Let's assume you are ca. 35km downwind in the middle of the 100 rads per hour
fallout contour in the district Kell of Andernach. Wind speed is 12mph
(19.31 km/h), so the fallout will start to arrive at your location ca. 1.8
hours after detonation. Click on the button "Probe location" and drag the
icon with the question mark near ground zero into Kell. On the right, look
for the "Information at sample point" section.
In the first 6 months, fallout exposure/dose rates will approximately follow
the equation R * t-1.2 once no new fallout arrives (t=0 is the time
of detonation). This means that for every 7-fold increase in time after
detonation, there is
approximately a 10-fold decrease in the exposure rate (seven-ten rule).
After 6 months, fallout decays even faster.
The H+1 dose of ca. 203 rads per hour given by NUKEMAP is the normalized dose
rate at Kell one hour after detonation. At that time, the fallout has not even
arrived but with that trick, we know know R for Kell
(203 = R * 1-1.2 = R). After 1.8 hours - when the fallout
arrives - the equation gives 203 * 1.8-1.2 = 100 rads per hour.
That number is too high because not all of the fallout has settled but let's
be on the safe side. 48 hours after detonation, you would measure
1.95 rads per hour and two weeks after detonation, it would be 0.19 rads per
hour. These are the recommended times to stay sheltered: At least 48 hours,
optimally two weeks. The outside accumulated dose between 1.8 hours and t hours
can be estimated by:
5 * R * ( 1.8-0.2 - t-0.2 )
This is 434 rads in the first 48 hours - a dose that would cause
radiation sickness and might kill you if you are unlucky. After two weeks,
this would climb to 585 rads. A common goal for fallout shelters is a
protection factor of 1000 - reducing those doses to 0.434 and 0.585 rads, but
even a protection factor of 10 would save you from radiation sickness.
Let's assume a protection factor 10, no relocation and no cleanup - not even
due to rain. Accumulated dose in the first two weeks is 58.5 rads. If you
leave shelter after two weeks and spend your time unprotected until 6 months
have passed, you would accumulate an extra 127 rads.
You can estimate your additional cancer risk in percent by multiplying your
accumulated long term rad dose by 0.055 (source).
That's an extra 10% chance of getting cancer - which might need decades
to develop and might not be fatal. Not nice but not "envy the dead" territory
How do you achieve a protection factor of 1000? With a shielding of ca.
25cm of steel or 84 cm of concrete or 122cm of earth (these numbers will
vary with the density of the material). If you have less shielding, your protection
factor for thickness d will be approximately e6.91*d/D - where D is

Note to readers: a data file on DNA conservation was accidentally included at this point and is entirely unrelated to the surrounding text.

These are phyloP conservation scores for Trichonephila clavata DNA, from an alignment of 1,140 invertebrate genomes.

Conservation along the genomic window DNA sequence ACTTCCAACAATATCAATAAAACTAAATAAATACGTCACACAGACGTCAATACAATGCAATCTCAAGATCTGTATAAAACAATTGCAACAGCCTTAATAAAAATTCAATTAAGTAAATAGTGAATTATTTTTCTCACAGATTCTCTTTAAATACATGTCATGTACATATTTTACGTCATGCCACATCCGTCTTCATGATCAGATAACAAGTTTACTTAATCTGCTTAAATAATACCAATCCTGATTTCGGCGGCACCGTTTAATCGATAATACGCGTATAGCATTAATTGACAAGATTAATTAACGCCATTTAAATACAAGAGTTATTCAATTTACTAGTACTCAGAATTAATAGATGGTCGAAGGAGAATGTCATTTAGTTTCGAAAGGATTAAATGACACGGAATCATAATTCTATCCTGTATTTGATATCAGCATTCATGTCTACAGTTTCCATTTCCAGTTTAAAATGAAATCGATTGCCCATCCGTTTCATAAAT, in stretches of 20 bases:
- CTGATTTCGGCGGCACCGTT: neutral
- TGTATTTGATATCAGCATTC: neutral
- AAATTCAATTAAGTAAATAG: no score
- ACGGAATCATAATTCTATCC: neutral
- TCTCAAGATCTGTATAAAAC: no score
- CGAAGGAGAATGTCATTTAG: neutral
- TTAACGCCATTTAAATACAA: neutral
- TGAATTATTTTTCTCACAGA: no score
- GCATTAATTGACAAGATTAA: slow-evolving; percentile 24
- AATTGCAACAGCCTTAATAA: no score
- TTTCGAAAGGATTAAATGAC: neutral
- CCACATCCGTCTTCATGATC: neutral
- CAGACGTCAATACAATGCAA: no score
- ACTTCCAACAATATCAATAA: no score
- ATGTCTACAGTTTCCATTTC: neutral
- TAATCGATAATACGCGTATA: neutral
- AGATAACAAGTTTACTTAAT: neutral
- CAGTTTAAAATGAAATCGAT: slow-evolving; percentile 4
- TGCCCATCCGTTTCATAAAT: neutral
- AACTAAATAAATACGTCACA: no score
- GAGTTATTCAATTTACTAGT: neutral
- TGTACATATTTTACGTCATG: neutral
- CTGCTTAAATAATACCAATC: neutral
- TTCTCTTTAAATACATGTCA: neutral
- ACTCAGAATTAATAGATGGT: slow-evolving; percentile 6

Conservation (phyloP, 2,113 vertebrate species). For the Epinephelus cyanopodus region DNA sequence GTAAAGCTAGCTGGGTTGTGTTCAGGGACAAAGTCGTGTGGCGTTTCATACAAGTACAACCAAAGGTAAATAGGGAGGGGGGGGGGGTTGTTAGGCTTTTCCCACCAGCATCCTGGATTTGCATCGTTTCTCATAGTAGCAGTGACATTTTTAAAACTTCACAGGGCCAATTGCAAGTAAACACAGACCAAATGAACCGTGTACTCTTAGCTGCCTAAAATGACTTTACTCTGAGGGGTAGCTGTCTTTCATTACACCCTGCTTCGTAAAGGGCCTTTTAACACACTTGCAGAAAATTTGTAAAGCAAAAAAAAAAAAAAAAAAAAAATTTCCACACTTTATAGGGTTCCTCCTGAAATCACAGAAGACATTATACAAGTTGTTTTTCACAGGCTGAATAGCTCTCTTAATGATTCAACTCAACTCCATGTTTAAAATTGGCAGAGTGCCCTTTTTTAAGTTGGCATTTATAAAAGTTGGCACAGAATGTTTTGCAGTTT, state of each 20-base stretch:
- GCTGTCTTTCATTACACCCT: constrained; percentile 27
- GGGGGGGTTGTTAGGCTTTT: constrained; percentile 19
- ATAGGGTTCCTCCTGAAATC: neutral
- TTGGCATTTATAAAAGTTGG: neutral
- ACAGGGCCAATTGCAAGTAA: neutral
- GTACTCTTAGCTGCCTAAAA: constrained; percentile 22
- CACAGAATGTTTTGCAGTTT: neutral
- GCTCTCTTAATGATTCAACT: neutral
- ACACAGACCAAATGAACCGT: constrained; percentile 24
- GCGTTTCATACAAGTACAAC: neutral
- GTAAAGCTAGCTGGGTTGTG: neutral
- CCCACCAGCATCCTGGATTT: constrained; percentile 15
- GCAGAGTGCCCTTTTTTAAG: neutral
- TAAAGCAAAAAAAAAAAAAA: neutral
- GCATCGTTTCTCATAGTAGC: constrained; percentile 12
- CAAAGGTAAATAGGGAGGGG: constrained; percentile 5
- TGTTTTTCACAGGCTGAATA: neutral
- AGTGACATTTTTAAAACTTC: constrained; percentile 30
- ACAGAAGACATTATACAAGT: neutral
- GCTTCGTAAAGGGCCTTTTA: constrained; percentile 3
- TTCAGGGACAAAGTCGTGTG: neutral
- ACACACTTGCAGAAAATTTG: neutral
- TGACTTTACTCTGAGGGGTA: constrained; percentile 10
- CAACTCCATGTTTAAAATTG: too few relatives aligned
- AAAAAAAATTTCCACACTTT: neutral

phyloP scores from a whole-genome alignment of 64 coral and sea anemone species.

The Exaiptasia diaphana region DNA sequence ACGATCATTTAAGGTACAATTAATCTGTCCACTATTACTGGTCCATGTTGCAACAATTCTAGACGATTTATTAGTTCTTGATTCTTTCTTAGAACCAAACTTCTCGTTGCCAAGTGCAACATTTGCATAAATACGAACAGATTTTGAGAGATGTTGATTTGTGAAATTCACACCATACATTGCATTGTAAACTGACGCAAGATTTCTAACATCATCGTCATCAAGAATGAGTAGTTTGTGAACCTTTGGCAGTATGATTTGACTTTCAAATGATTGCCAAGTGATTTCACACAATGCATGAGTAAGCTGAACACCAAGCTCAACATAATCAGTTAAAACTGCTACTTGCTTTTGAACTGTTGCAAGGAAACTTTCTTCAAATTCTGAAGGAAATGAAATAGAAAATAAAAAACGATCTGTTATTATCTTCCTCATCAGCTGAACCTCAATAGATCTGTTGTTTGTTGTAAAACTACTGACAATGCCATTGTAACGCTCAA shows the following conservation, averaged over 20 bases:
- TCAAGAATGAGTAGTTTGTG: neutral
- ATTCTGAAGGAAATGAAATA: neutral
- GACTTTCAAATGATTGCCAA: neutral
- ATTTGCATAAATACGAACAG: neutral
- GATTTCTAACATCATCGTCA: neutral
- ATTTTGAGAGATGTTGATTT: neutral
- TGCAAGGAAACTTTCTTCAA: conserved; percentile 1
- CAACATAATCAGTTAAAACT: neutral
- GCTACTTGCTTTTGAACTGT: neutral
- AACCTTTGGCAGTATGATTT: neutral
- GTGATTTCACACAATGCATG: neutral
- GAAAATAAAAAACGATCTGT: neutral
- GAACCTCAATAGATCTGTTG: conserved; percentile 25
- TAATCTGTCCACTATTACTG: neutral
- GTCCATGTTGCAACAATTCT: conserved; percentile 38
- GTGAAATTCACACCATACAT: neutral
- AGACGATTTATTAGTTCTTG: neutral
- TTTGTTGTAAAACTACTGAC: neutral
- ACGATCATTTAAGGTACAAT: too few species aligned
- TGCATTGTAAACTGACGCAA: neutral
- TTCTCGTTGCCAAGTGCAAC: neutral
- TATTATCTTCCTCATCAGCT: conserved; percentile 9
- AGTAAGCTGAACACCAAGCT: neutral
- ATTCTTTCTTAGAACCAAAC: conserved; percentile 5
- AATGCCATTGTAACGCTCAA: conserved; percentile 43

the thickness for factor 1000. If you have several layers of shielding
(e.g. different walls in a building), the individual protection factors will
multiply. In many situations, a windowless basement
will provide sufficient protection - so the most important advice is:
Get inside, stay inside, stay tuned (to emergency advice via radio).
Here are some additional points:
The above scenario, simulation, calculations and numbers should be
regarded as a crude approximation.
Only gamma radiation is considered, because it is the most dangerous.
Alpha particles will not travel more than 3cm in air and cannot penetrate
your skin. Beta particles will not travel more than 3m in air and cannot
penetrate your clothing. The main risk from them is when fallout touches
your skin or radioactive isotopes are ingested/inhaled.
Do not worry too much about fallout entering your shelter. The very
small fallout particles (10nm-20µm) are not part of the early fallout
described here. Once the fallout has settled and no wind is blowing dust into
your shelter, passive ventilation is safe. If your shelter is small, the
danger from overheating and oxygen-depletion is far greater than any danger
from active ventilation.
Do not worry too much about inhaling fallout. Particles above 10µm
will not reach your lung and leave your body soon through mucus. A
FFP2/N95 mask will filter anything above 0.3µm. If you don't have one,
cover your nose and mouth when outside.
Drinking water will be your main problem as the water supply may be broken
or contaminated. Better address this before fallout arrives or even before
a crisis breaks out.
Any food that has not been in direct contact with fallout should be safe
(alpha, beta and gamma radiation will not make it radioactive).
Don't forget that fallout collects on roofs. If there is no suitable
basement, the middle floors of tall buildings will be best.
Geometry is your friend, but do not forget that gamma rays get
scattered in air.
This quote is attributed to Nikita Khrushchev, but
nobody seems to be able to tell where and when he said that.
The Day After
shows only the immediate aftermath of those who are worst affected by a worst
case scenario. The more powerful movie
Threads instead follows events in the UK until 13 years after an attack and
includes a nuclear autumn/winter scenario. This illuminates the definition
problem of the term "survivor" in time and place: Would it be those alive 1
hour after an explosion, 1 month 1 year or 10 years? Would it include people
from countries not participating in the war?
Herman Kahn tried to translate that quote into a more meaningful question:
"Is a normal happy life precluded for the majority of survivors?". He obviously
had a broad definition of "normal". His outlook
was mid to long term (starting 1-3 months after the war) and
geographically restricted to a country directly affected (the US). I think